Saturday, June 30, 2018

Hesiod - Works and Days

At the end of the Theogony, the genealogies of heroes emerge and begin to cement themselves into the histories of men. Hesiod has moved beyond the tradition of a local cult into a larger myth, creating a new story for a Panhellenic people. The most powerful families of Greece will trace their lineage to the age of Heroes and legitimize their divine authority to rule.

Now in Works and Days Hesiod circles back to discuss the origin of humans. There have been five different ages, five attempts at human creation, all of which have failed for a variety of different reasons. At the end of each epoch, each failure is destroyed or subsumed and the gods plunge their hands once more into the primordial sludge to begin again.

The first race of men, the Golden Age, was an age of ‘articulate folks’ that lived like Gods, ‘nothing to do with hard work or grief.’ [134] This Golden Age of men lacked the ability to reproduce, and having not been given the gift of immortality they died and were covered by the Earth. Because of their near perfection they became holy spirits and now take their place as invisible wardens for the whole human race. 

They roam all over the land, shrouded in mist,
Tending to justice, repaying criminal acts. 
And dispensing wealth. This is their royal honor. 

The Olympians tried their hand at human generation again, this time with the Silver Age. They compensated for the singular flaw of the Golden Age by creating a race of men that could procreate, but this time the race is infantile and weak, being nursed by their mothers for a hundred years only to live a short and futile adulthood. The pacifism of the golden age has been replaced by fratricide:

They did not live very long, and pain at that,
Because of their lack of wits. They just 
could not stop hurting each other and could not bring themselves
To serve the Immortals, nor sacrifice at their altars
The way men ought to, wherever and whenever. 

Zeus, angered by their incompetence and their refusal/ inability to worship the gods, does away with the race, yet due to their simplicity they are not cast into Hades, but take their place as the Blessed underground mortals; second in status but still with a modicum of honor. 

Next, Zeus takes things into his own hands, too many Olympian cooks in the kitchen has had disastrous results. So Zeus single handedly creates the next race of ‘articulate folk’  in what will become the Bronze Age. This time instead of noble metals Zeus creates men from ash trees and his creation is even more disastrous than their predecessors. The Bronze age men look like monsters. In correcting for the weak and infantile men of the Silver Age Zeus has created a generation of cunning warriors with excessive physical strength, unable to restrain their penchant for violence or channel their gratuitous strength and power to meaningful ends, they are destined for anonymous deaths in the halls of Hades. 

They didn’t eat any food at all.
They had this kind of hard, untamable spirit.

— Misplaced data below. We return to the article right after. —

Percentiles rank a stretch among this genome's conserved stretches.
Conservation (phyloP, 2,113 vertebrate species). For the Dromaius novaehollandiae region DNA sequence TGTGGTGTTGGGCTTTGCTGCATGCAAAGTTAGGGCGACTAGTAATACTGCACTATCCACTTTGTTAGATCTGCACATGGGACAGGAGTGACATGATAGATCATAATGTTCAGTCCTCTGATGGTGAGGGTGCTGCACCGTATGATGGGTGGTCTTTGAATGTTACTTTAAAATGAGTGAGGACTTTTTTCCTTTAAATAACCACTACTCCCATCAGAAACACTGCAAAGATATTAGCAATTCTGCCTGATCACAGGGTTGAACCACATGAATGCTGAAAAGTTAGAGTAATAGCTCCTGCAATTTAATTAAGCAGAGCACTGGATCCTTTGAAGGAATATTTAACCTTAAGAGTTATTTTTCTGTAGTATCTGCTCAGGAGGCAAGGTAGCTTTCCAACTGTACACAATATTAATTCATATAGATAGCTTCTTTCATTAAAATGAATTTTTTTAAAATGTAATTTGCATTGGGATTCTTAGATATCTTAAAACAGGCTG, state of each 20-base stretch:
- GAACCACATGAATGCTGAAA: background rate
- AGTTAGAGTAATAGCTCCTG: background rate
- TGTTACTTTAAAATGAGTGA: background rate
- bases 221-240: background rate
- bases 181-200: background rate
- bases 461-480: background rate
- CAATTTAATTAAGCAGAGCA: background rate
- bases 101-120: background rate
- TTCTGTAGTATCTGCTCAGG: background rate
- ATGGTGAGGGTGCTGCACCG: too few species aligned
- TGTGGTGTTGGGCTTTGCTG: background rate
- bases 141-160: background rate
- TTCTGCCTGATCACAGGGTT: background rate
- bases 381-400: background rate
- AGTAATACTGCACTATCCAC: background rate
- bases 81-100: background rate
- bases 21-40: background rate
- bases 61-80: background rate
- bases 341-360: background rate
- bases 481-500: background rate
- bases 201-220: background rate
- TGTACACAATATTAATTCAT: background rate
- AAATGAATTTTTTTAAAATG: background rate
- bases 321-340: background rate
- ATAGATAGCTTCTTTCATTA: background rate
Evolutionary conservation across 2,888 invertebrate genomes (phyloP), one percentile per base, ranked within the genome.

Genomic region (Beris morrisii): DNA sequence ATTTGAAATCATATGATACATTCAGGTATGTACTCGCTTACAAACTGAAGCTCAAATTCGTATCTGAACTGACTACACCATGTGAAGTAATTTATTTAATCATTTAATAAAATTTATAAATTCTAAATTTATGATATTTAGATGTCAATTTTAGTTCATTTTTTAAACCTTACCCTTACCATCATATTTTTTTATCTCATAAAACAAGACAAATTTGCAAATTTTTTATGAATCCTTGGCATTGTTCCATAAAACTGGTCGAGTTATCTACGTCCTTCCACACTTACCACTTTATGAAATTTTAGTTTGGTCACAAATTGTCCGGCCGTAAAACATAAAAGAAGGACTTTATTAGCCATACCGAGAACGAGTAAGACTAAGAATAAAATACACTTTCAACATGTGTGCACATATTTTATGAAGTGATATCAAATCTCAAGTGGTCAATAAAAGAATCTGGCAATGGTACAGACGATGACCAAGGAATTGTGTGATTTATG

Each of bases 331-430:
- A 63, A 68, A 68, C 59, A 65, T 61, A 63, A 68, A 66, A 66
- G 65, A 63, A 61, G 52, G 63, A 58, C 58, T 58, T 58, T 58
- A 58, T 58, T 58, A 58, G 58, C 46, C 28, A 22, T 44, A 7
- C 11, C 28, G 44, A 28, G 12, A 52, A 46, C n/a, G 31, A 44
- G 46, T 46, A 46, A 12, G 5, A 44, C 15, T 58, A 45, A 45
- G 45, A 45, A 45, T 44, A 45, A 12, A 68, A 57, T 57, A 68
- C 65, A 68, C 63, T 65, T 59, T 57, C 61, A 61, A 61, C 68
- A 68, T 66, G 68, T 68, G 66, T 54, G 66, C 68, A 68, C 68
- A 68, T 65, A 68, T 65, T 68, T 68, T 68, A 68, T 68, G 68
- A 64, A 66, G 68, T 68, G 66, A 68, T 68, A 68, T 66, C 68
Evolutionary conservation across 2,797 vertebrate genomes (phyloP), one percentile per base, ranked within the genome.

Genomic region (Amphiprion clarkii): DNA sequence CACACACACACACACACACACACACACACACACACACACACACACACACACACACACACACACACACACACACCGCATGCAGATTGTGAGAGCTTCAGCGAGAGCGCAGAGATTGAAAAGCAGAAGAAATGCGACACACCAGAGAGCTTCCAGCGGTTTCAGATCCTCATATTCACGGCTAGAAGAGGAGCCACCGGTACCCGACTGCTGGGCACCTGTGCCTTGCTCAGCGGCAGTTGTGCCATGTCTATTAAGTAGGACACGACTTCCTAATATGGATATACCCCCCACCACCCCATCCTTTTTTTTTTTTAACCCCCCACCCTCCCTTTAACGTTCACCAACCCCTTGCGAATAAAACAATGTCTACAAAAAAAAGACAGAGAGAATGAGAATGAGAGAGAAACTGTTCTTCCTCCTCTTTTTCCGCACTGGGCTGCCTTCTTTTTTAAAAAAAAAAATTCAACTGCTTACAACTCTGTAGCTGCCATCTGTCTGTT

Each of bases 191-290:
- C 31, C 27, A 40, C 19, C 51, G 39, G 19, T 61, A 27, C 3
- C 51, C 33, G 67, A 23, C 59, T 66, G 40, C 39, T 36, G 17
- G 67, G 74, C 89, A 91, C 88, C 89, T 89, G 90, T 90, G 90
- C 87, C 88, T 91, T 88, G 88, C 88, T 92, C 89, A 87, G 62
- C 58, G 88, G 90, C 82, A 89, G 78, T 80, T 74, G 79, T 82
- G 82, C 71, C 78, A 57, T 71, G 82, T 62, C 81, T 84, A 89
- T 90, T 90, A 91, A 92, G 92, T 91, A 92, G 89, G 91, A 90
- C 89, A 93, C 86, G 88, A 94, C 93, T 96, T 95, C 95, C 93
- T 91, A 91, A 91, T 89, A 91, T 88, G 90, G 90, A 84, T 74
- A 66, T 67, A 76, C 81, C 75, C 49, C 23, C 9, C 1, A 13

Shapeless hulks. Terrifically strong. Grapple hook hands
Grew out of their shoulders on thick stumps of arms, 
And they had bronze weapons, bronze houses, 
And their tools were bronze. No black iron back then. 
Finally they killed each other off with their own hands
And went down into the bone-chilling halls of Hades. 
And left no names behind. Astounding as they were, 
Black Death took them anyway, and they left the 
sun’s light. 

Another failure, another attempt. This time, the Age of Heroes, Zeus directs the lustful gaze of his compatriot gods (and himself) to the world of men. This is the race of heroes and demigods, a humanity mixed with both divine and mortal blood. The first cities (Thebes and Troy) are created and these men die in epic battles for the sake of honor and justice. 

And some, crossing the water in ships. 
Died at Troy, for the sake of beautiful Helen. 
And when Death’s veil had covered them over
Zeus granted them a life apart from other men, 
Settling them at the ends of the Earth. 
And there they live, free from care. 
In the Isles of the Blest, by Ocean’s deep stream. 
Blessed heroes for whom the life-giving Earth 
Bears sweet fruit reining three times a year. 

The flaw of the Age of Heroes is that it requires perpetual tending. When the gods withdraw from intercourse with mankind, what is left is a barren world, devoid of hope, and it is here that Hesiod and his brother Perses find themselves: The Iron age, where for those without power or legitimacy it is a struggle to survive. 

Then the fifth generation: Broad-browed Zeus 
Made still another race of articulate folk
To people the plentiful earth. 
I wish I had nothing to do with this fifth generation, 
Wish I had died before or been born after, 
Because this is the Iron Age. 
Not a day goes by 
A man doesn’t have some kind of trouble. 
Nights too, just wearing him down. 
I mean the gods send us terrible pain and vexation. 

Ultimately this age too will be destroyed. Men will start being born aged, with grey hair around their temples. They will be incapable of kindness and compassion but will spend their time bickering and fighting.  They will take justice into their own hands, forgetting the gods, forgetting their place in the cosmos. Mankind will destroy each other, goaded by envy and injustice, and ultimately only Shame and Suffering will be left and there will be no defense against evil. 

As Works and Days opens, Hesiod and his brother Perses find themselves living in Askra “bad in winter, godawful in summer nice never,” [709] in the midst of a feud. Perses has stolen his brother’s inheritance and then after presumably spending it all like a ‘damn fool’ he’s back…asking for more money. What Hesiod decides to do instead is give his brother a thousand line essay on how to live a better life, attempting to teach him a skill set (justice and hard work) so that he will no longer find himself begging for his survival.